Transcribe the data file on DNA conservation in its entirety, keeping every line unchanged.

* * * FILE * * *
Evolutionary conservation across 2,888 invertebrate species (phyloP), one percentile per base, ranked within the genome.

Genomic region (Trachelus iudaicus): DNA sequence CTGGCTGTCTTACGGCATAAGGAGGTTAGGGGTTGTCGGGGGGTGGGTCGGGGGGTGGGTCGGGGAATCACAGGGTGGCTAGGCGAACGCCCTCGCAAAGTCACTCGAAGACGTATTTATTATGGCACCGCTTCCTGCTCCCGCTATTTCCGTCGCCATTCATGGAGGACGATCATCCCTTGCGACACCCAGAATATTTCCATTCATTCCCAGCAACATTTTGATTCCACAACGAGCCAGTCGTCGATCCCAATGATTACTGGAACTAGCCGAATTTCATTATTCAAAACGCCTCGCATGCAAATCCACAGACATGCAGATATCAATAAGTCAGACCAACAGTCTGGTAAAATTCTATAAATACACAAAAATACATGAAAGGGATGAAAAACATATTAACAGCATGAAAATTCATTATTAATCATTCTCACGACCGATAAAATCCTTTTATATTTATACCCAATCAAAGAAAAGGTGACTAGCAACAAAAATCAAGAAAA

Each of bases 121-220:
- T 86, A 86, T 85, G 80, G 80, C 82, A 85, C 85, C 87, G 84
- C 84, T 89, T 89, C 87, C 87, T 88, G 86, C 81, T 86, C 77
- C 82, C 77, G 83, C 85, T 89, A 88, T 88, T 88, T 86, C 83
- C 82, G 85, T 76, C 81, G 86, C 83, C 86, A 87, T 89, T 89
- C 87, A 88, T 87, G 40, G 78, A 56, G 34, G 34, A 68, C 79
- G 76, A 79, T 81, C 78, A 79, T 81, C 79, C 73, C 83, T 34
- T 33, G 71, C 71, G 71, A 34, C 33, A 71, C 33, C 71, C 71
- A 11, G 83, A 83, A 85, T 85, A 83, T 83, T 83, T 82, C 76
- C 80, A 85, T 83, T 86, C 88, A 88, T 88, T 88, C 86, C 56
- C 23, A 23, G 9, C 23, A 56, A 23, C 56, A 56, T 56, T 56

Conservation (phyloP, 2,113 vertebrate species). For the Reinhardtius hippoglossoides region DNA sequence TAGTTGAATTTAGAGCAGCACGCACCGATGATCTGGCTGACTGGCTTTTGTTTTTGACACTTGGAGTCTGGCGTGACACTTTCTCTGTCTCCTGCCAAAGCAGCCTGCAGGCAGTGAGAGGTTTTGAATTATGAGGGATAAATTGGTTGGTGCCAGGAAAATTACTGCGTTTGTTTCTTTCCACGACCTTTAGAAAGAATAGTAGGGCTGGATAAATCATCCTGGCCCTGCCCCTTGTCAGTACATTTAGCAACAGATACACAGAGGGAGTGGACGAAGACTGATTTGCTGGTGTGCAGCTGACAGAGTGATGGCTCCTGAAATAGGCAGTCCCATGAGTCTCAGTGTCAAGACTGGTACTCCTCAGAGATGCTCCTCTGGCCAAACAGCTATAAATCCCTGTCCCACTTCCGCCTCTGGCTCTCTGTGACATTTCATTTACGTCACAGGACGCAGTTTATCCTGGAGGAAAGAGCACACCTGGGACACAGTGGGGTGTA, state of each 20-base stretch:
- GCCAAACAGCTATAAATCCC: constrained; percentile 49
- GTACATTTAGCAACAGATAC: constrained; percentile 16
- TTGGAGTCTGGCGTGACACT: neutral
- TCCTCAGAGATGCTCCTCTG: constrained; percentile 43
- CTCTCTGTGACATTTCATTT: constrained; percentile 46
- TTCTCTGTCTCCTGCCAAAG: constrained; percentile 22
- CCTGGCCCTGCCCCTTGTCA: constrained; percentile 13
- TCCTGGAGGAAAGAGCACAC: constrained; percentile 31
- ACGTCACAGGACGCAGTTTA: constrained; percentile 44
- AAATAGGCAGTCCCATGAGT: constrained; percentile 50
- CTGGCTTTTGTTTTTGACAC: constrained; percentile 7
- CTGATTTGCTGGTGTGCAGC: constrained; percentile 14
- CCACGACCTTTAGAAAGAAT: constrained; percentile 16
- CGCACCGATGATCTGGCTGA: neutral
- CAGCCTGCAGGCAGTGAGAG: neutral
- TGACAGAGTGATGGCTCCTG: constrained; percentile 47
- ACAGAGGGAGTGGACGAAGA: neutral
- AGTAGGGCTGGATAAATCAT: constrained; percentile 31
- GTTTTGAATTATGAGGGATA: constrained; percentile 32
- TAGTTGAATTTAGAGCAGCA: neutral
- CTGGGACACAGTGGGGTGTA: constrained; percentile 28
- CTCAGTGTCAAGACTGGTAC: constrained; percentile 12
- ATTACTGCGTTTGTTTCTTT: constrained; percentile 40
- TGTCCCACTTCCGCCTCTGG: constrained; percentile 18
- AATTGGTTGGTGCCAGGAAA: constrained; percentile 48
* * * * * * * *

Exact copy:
Evolutionary conservation across 2,888 invertebrate species (phyloP), one percentile per base, ranked within the genome.

Genomic region (Trachelus iudaicus): DNA sequence CTGGCTGTCTTACGGCATAAGGAGGTTAGGGGTTGTCGGGGGGTGGGTCGGGGGGTGGGTCGGGGAATCACAGGGTGGCTAGGCGAACGCCCTCGCAAAGTCACTCGAAGACGTATTTATTATGGCACCGCTTCCTGCTCCCGCTATTTCCGTCGCCATTCATGGAGGACGATCATCCCTTGCGACACCCAGAATATTTCCATTCATTCCCAGCAACATTTTGATTCCACAACGAGCCAGTCGTCGATCCCAATGATTACTGGAACTAGCCGAATTTCATTATTCAAAACGCCTCGCATGCAAATCCACAGACATGCAGATATCAATAAGTCAGACCAACAGTCTGGTAAAATTCTATAAATACACAAAAATACATGAAAGGGATGAAAAACATATTAACAGCATGAAAATTCATTATTAATCATTCTCACGACCGATAAAATCCTTTTATATTTATACCCAATCAAAGAAAAGGTGACTAGCAACAAAAATCAAGAAAA

Each of bases 121-220:
- T 86, A 86, T 85, G 80, G 80, C 82, A 85, C 85, C 87, G 84
- C 84, T 89, T 89, C 87, C 87, T 88, G 86, C 81, T 86, C 77
- C 82, C 77, G 83, C 85, T 89, A 88, T 88, T 88, T 86, C 83
- C 82, G 85, T 76, C 81, G 86, C 83, C 86, A 87, T 89, T 89
- C 87, A 88, T 87, G 40, G 78, A 56, G 34, G 34, A 68, C 79
- G 76, A 79, T 81, C 78, A 79, T 81, C 79, C 73, C 83, T 34
- T 33, G 71, C 71, G 71, A 34, C 33, A 71, C 33, C 71, C 71
- A 11, G 83, A 83, A 85, T 85, A 83, T 83, T 83, T 82, C 76
- C 80, A 85, T 83, T 86, C 88, A 88, T 88, T 88, C 86, C 56
- C 23, A 23, G 9, C 23, A 56, A 23, C 56, A 56, T 56, T 56

Conservation (phyloP, 2,113 vertebrate species). For the Reinhardtius hippoglossoides region DNA sequence TAGTTGAATTTAGAGCAGCACGCACCGATGATCTGGCTGACTGGCTTTTGTTTTTGACACTTGGAGTCTGGCGTGACACTTTCTCTGTCTCCTGCCAAAGCAGCCTGCAGGCAGTGAGAGGTTTTGAATTATGAGGGATAAATTGGTTGGTGCCAGGAAAATTACTGCGTTTGTTTCTTTCCACGACCTTTAGAAAGAATAGTAGGGCTGGATAAATCATCCTGGCCCTGCCCCTTGTCAGTACATTTAGCAACAGATACACAGAGGGAGTGGACGAAGACTGATTTGCTGGTGTGCAGCTGACAGAGTGATGGCTCCTGAAATAGGCAGTCCCATGAGTCTCAGTGTCAAGACTGGTACTCCTCAGAGATGCTCCTCTGGCCAAACAGCTATAAATCCCTGTCCCACTTCCGCCTCTGGCTCTCTGTGACATTTCATTTACGTCACAGGACGCAGTTTATCCTGGAGGAAAGAGCACACCTGGGACACAGTGGGGTGTA, state of each 20-base stretch:
- GCCAAACAGCTATAAATCCC: constrained; percentile 49
- GTACATTTAGCAACAGATAC: constrained; percentile 16
- TTGGAGTCTGGCGTGACACT: neutral
- TCCTCAGAGATGCTCCTCTG: constrained; percentile 43
- CTCTCTGTGACATTTCATTT: constrained; percentile 46
- TTCTCTGTCTCCTGCCAAAG: constrained; percentile 22
- CCTGGCCCTGCCCCTTGTCA: constrained; percentile 13
- TCCTGGAGGAAAGAGCACAC: constrained; percentile 31
- ACGTCACAGGACGCAGTTTA: constrained; percentile 44
- AAATAGGCAGTCCCATGAGT: constrained; percentile 50
- CTGGCTTTTGTTTTTGACAC: constrained; percentile 7
- CTGATTTGCTGGTGTGCAGC: constrained; percentile 14
- CCACGACCTTTAGAAAGAAT: constrained; percentile 16
- CGCACCGATGATCTGGCTGA: neutral
- CAGCCTGCAGGCAGTGAGAG: neutral
- TGACAGAGTGATGGCTCCTG: constrained; percentile 47
- ACAGAGGGAGTGGACGAAGA: neutral
- AGTAGGGCTGGATAAATCAT: constrained; percentile 31
- GTTTTGAATTATGAGGGATA: constrained; percentile 32
- TAGTTGAATTTAGAGCAGCA: neutral
- CTGGGACACAGTGGGGTGTA: constrained; percentile 28
- CTCAGTGTCAAGACTGGTAC: constrained; percentile 12
- ATTACTGCGTTTGTTTCTTT: constrained; percentile 40
- TGTCCCACTTCCGCCTCTGG: constrained; percentile 18
- AATTGGTTGGTGCCAGGAAA: constrained; percentile 48